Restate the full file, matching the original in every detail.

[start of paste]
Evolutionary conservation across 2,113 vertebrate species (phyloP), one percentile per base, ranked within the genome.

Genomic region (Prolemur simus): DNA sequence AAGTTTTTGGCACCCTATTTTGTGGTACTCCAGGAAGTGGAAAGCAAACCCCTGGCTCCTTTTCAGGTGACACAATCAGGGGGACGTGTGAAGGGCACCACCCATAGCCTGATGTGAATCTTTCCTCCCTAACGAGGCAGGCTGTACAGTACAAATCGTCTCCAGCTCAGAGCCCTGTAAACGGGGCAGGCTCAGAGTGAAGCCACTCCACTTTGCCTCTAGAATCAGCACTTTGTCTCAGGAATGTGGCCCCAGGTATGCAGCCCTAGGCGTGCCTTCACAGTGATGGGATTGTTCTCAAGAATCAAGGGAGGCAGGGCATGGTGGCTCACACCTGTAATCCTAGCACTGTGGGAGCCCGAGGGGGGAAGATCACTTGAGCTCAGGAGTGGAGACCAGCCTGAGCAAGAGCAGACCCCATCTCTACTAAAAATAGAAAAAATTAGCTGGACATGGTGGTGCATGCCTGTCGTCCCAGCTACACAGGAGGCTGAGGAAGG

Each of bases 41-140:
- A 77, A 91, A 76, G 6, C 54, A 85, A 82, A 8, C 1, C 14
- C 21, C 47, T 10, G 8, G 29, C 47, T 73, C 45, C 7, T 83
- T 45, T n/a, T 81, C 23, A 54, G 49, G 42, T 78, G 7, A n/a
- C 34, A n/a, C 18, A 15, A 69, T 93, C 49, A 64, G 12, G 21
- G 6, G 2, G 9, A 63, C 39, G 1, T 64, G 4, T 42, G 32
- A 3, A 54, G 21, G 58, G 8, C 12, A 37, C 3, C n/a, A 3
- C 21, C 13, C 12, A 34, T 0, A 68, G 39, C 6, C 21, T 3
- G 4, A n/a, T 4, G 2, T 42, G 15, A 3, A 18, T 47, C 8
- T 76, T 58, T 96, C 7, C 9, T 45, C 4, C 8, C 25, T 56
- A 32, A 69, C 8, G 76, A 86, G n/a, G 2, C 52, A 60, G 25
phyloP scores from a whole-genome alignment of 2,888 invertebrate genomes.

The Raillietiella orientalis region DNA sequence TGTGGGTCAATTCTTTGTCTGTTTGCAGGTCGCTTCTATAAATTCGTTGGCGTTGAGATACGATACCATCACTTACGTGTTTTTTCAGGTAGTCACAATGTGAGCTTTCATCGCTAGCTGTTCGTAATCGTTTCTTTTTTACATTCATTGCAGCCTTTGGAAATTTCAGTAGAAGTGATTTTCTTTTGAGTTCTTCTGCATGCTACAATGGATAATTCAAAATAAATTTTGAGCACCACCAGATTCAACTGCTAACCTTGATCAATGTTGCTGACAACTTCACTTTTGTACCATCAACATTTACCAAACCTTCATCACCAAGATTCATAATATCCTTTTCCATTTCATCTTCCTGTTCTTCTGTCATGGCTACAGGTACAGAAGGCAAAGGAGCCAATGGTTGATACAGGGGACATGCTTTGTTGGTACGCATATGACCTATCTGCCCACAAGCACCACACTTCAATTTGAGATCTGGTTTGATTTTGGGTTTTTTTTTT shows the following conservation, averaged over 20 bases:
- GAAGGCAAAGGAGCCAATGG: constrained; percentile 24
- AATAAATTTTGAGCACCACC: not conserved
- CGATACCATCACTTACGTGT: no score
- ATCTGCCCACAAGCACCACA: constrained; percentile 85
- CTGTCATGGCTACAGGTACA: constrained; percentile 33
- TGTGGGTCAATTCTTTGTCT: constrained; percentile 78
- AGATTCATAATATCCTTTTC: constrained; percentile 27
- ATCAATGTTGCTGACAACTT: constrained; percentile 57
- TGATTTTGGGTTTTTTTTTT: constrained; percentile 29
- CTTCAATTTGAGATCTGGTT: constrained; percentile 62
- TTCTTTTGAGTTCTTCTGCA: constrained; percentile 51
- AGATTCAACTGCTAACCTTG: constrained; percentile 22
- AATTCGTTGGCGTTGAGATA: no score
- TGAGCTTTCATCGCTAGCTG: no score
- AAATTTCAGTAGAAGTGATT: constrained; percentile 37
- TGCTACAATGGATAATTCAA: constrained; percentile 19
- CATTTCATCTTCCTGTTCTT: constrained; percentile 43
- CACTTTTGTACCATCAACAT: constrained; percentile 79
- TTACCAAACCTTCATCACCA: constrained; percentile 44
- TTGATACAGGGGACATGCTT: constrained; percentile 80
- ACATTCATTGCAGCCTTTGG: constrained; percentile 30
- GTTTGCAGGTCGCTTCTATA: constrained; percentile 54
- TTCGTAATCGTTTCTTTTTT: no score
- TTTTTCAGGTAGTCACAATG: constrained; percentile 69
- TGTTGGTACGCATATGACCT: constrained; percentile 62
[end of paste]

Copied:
Evolutionary conservation across 2,113 vertebrate species (phyloP), one percentile per base, ranked within the genome.

Genomic region (Prolemur simus): DNA sequence AAGTTTTTGGCACCCTATTTTGTGGTACTCCAGGAAGTGGAAAGCAAACCCCTGGCTCCTTTTCAGGTGACACAATCAGGGGGACGTGTGAAGGGCACCACCCATAGCCTGATGTGAATCTTTCCTCCCTAACGAGGCAGGCTGTACAGTACAAATCGTCTCCAGCTCAGAGCCCTGTAAACGGGGCAGGCTCAGAGTGAAGCCACTCCACTTTGCCTCTAGAATCAGCACTTTGTCTCAGGAATGTGGCCCCAGGTATGCAGCCCTAGGCGTGCCTTCACAGTGATGGGATTGTTCTCAAGAATCAAGGGAGGCAGGGCATGGTGGCTCACACCTGTAATCCTAGCACTGTGGGAGCCCGAGGGGGGAAGATCACTTGAGCTCAGGAGTGGAGACCAGCCTGAGCAAGAGCAGACCCCATCTCTACTAAAAATAGAAAAAATTAGCTGGACATGGTGGTGCATGCCTGTCGTCCCAGCTACACAGGAGGCTGAGGAAGG

Each of bases 41-140:
- A 77, A 91, A 76, G 6, C 54, A 85, A 82, A 8, C 1, C 14
- C 21, C 47, T 10, G 8, G 29, C 47, T 73, C 45, C 7, T 83
- T 45, T n/a, T 81, C 23, A 54, G 49, G 42, T 78, G 7, A n/a
- C 34, A n/a, C 18, A 15, A 69, T 93, C 49, A 64, G 12, G 21
- G 6, G 2, G 9, A 63, C 39, G 1, T 64, G 4, T 42, G 32
- A 3, A 54, G 21, G 58, G 8, C 12, A 37, C 3, C n/a, A 3
- C 21, C 13, C 12, A 34, T 0, A 68, G 39, C 6, C 21, T 3
- G 4, A n/a, T 4, G 2, T 42, G 15, A 3, A 18, T 47, C 8
- T 76, T 58, T 96, C 7, C 9, T 45, C 4, C 8, C 25, T 56
- A 32, A 69, C 8, G 76, A 86, G n/a, G 2, C 52, A 60, G 25
phyloP scores from a whole-genome alignment of 2,888 invertebrate genomes.

The Raillietiella orientalis region DNA sequence TGTGGGTCAATTCTTTGTCTGTTTGCAGGTCGCTTCTATAAATTCGTTGGCGTTGAGATACGATACCATCACTTACGTGTTTTTTCAGGTAGTCACAATGTGAGCTTTCATCGCTAGCTGTTCGTAATCGTTTCTTTTTTACATTCATTGCAGCCTTTGGAAATTTCAGTAGAAGTGATTTTCTTTTGAGTTCTTCTGCATGCTACAATGGATAATTCAAAATAAATTTTGAGCACCACCAGATTCAACTGCTAACCTTGATCAATGTTGCTGACAACTTCACTTTTGTACCATCAACATTTACCAAACCTTCATCACCAAGATTCATAATATCCTTTTCCATTTCATCTTCCTGTTCTTCTGTCATGGCTACAGGTACAGAAGGCAAAGGAGCCAATGGTTGATACAGGGGACATGCTTTGTTGGTACGCATATGACCTATCTGCCCACAAGCACCACACTTCAATTTGAGATCTGGTTTGATTTTGGGTTTTTTTTTT shows the following conservation, averaged over 20 bases:
- GAAGGCAAAGGAGCCAATGG: constrained; percentile 24
- AATAAATTTTGAGCACCACC: not conserved
- CGATACCATCACTTACGTGT: no score
- ATCTGCCCACAAGCACCACA: constrained; percentile 85
- CTGTCATGGCTACAGGTACA: constrained; percentile 33
- TGTGGGTCAATTCTTTGTCT: constrained; percentile 78
- AGATTCATAATATCCTTTTC: constrained; percentile 27
- ATCAATGTTGCTGACAACTT: constrained; percentile 57
- TGATTTTGGGTTTTTTTTTT: constrained; percentile 29
- CTTCAATTTGAGATCTGGTT: constrained; percentile 62
- TTCTTTTGAGTTCTTCTGCA: constrained; percentile 51
- AGATTCAACTGCTAACCTTG: constrained; percentile 22
- AATTCGTTGGCGTTGAGATA: no score
- TGAGCTTTCATCGCTAGCTG: no score
- AAATTTCAGTAGAAGTGATT: constrained; percentile 37
- TGCTACAATGGATAATTCAA: constrained; percentile 19
- CATTTCATCTTCCTGTTCTT: constrained; percentile 43
- CACTTTTGTACCATCAACAT: constrained; percentile 79
- TTACCAAACCTTCATCACCA: constrained; percentile 44
- TTGATACAGGGGACATGCTT: constrained; percentile 80
- ACATTCATTGCAGCCTTTGG: constrained; percentile 30
- GTTTGCAGGTCGCTTCTATA: constrained; percentile 54
- TTCGTAATCGTTTCTTTTTT: no score
- TTTTTCAGGTAGTCACAATG: constrained; percentile 69
- TGTTGGTACGCATATGACCT: constrained; percentile 62